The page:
Tuesday, April 14, 2015

We Are Unschooling Our Kids

This is such an exciting topic to me. I can't wait to make this a regular series around here. First off, I never, ever, ever thought I would home educate my children. It wasn't until actually having children and beginning to face the prospect of how they might be educated that it became so blindingly clear how little was to be desired from a conventional education.

We've both always been concerned about the political state of the world and our country (USA), lack of quality education, increased need for people who specialize in specific trades and industries, bureaucracy of the education system, lack of focus on the arts and practical life skills like cooking and home maintenance, having our kids be separated from us and their siblings, and our own sub-par educations and lack of love for learning until recent years. Though despite all of this, I just couldn't see a way around conventional public education.

I somehow came across a couple blogs and Instagrams of families that practiced something called natural learning and quickly became so sure that this was the best fit for our family. I approached my husband hesitantly, unsure of how he would react, but to my surprise he agreed wholeheartedly without an ounce of trepidation and that was that. Over the past couple years he would occasionally mention homeschooling, but until I saw it practically applied in a way that made sense to me I just brushed it off as an unrealistic and foreign idea.

Truth be told, I didn't know much about homeschooling before my big revelation. I figured it just looked like bringing the classroom home—school work, lessons, math, health, dedicated school hours—which really didn't appeal to me. And often that is what homeschooling looks like. We, however, have decided to follow an almost entirely different path called Radical Unschooling. I love using the "radical" part—makes it sound so badass. But, really, it kind of is!

Unschooling is child-led learning. It's about learning through natural life experiences like play, reading, lots of time in nature, cooking, art, and pretty much every other component of a typical day-to-day life. It's not about me offering my children workbooks and teaching them through subject lessons, it's about exploring things that interest them. Natural child-led learning is primarily about letting the child decide what they are interested in and giving them full freedom to explore it as shallow or deep as they would like. My role as their parent is to support their interests by providing them with proper resources to pursue whatever is on their radar, as well as jumping in and learning right alongside them.

“Education is a natural process carried out by the human individual, and is acquired not by listening to words, but by experiences in the environment.” —Maria Montessori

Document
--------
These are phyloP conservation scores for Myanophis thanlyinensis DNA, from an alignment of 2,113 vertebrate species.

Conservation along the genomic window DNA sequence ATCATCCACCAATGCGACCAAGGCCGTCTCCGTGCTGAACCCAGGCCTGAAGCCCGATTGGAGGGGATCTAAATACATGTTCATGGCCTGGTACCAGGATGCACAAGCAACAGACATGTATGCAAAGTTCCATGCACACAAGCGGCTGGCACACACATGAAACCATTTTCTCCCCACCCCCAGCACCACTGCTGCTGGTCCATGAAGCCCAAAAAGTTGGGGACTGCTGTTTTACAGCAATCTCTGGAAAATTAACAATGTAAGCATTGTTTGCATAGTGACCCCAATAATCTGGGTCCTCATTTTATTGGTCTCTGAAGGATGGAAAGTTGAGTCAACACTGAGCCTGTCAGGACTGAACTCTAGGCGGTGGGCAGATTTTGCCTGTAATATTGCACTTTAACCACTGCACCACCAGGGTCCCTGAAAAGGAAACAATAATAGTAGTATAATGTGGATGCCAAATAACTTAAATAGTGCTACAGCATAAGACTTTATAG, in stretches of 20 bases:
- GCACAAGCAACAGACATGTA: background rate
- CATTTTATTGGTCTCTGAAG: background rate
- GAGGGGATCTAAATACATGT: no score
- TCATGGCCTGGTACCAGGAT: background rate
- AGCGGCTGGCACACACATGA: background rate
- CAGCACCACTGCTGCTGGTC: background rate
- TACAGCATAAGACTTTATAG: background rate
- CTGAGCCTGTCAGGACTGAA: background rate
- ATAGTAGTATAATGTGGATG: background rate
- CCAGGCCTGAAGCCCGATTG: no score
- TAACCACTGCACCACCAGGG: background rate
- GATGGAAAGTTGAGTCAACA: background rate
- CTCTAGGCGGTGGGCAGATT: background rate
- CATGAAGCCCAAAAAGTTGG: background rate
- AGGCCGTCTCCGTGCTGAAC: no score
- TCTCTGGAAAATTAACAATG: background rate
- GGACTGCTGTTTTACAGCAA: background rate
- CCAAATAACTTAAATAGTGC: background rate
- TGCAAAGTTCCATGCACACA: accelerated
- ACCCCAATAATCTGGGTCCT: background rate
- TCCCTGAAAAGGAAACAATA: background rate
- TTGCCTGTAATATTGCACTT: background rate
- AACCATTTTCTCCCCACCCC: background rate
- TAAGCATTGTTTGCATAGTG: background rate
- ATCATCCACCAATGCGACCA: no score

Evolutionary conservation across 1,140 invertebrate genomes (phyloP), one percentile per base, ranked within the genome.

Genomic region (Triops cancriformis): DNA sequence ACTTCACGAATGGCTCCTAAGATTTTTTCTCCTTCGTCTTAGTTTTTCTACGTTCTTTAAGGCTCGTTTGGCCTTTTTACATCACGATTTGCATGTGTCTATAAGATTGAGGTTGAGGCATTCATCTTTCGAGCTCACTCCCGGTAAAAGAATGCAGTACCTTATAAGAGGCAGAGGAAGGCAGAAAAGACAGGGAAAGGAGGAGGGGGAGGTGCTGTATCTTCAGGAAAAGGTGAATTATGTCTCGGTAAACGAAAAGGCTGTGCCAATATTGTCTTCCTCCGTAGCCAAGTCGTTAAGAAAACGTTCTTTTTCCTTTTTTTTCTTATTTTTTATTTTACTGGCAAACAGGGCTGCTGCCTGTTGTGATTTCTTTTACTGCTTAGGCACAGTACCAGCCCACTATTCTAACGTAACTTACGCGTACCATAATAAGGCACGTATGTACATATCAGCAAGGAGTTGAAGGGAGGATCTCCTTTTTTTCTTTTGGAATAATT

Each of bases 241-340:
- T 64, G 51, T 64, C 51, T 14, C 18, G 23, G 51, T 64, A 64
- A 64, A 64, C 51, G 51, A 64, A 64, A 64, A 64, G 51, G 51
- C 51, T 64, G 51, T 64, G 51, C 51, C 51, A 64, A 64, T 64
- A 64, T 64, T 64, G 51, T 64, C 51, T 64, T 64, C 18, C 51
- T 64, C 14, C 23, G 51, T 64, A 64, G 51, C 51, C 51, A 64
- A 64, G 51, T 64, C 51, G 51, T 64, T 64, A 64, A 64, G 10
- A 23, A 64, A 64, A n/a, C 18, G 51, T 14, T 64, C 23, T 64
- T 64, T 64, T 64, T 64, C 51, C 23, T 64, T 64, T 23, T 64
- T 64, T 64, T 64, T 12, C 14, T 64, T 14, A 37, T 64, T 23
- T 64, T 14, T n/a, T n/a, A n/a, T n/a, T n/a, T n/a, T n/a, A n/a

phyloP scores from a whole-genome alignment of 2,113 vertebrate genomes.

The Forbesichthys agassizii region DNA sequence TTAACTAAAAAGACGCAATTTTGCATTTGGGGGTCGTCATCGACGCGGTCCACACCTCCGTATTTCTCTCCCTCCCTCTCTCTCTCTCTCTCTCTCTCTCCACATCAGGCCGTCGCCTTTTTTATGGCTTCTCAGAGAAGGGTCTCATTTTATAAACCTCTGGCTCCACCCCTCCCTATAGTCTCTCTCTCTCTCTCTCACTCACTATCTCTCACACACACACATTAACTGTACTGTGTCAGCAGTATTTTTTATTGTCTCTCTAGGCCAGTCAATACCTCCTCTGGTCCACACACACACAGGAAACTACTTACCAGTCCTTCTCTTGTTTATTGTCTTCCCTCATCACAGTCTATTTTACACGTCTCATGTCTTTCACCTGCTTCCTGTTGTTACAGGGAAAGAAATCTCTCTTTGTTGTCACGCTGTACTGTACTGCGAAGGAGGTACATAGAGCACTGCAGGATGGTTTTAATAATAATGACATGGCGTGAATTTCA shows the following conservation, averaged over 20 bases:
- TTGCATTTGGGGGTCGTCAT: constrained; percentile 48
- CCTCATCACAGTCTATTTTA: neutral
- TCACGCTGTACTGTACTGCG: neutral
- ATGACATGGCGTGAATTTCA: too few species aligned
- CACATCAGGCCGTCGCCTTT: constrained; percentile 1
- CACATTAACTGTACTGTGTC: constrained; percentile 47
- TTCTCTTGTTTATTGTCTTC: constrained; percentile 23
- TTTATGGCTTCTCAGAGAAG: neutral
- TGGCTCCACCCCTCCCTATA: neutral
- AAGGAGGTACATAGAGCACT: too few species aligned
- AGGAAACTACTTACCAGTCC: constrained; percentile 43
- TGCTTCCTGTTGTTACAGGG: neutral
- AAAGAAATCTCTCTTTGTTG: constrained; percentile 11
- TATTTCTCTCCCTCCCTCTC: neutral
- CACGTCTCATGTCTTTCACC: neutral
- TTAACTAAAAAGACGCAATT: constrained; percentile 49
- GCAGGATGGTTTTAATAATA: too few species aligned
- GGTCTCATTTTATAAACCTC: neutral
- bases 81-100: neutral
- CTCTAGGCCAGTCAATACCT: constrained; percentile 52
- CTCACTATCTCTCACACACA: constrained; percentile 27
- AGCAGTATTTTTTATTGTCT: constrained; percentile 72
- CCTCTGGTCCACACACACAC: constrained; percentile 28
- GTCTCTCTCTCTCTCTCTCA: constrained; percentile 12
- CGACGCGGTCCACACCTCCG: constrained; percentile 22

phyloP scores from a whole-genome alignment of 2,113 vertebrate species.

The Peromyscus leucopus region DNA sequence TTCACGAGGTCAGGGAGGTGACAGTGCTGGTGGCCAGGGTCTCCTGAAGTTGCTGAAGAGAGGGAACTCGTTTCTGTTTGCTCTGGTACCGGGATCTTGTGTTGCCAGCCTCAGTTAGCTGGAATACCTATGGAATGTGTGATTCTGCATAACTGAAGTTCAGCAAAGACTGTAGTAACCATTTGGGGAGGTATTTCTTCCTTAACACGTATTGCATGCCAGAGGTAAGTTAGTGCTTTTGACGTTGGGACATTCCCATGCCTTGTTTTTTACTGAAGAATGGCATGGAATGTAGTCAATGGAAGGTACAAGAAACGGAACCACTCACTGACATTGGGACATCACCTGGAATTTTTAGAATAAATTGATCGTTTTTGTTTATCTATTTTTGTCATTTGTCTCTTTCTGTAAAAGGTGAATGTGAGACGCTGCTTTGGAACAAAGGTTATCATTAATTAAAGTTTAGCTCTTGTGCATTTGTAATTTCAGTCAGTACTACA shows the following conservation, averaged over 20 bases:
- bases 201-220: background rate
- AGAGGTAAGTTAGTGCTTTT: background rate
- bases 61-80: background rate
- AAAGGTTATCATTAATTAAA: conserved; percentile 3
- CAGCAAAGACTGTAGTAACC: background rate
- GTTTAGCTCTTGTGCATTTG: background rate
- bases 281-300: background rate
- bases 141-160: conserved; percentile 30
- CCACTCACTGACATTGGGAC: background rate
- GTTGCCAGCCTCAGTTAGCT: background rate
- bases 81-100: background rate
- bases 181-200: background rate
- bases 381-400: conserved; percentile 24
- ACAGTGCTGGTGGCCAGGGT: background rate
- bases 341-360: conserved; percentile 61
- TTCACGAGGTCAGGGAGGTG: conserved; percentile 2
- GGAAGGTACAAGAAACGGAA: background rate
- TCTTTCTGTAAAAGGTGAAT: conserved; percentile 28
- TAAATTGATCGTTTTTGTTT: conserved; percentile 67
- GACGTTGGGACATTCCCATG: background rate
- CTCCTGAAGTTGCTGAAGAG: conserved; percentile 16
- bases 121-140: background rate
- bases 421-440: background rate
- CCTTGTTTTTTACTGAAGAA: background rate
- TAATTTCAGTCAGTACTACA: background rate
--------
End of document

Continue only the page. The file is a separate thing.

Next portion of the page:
I think it's also important to note that I don't view myself as a teacher. I am their parent and facilitator. I'm not concerned about not knowing everything because I don't need to. My role is to help them find the information they need to continue pursuing whatever it is that they're into for that moment/day/week/month/year(s). My ultimate goal as leader of our pack (with regard to home education) is to cultivate individuals who are life long learners and who love to learn. One of my favorite quotes is by a pioneer of unschooling, John Holt:

"Since we can't know what knowledge will be most needed in the future, it is senseless to try to teach it in advance. Instead, we should try to turn out people who love learning so much and learn so well that they will be able to learn whatever must be learned."

Like he says, who knows what the world will be like in two decades when my children will enter the working world. I'm not concerned about calculus unless one of my kids is. And if she/he ever is, we'll figure it out together.

Even though I have little kids right now (29 months and 8 months), learning in our home takes place from sun up to sun down. There aren't school hours, and likely won't ever be. Unschooling starts at birth and ends when you leave this earth. For many of us unschooling parents, it's also a slow process of shedding the idea of what children "should" learn, how they should learn, or what our own educations looked like growing up. It's a lot of letting go and trusting that our kids will naturally learn what they need to learn if we encourage them to be curious and adventurous individuals.

For our family, this looks like moving out of the city to live the farm life. God directly led us to this move that we'll be making next year, and we couldn't be more grateful for the chance to raise our kids with chickens, mud, and lots of land to explore. Though this lifestyle isn't necessary to unschool, we feel it's the best environment our kids could possibly be raised and educated in.

We've got a long and exciting haul ahead of us, so I've yet to know all the details, but I'm excited to share and take you along on our adventures. If you're interested in reading more in the meantime, I recommend these fantastic blogs and links:

http://www.bewildandfree.org/about/ (@wildandfree.co on Instagram)


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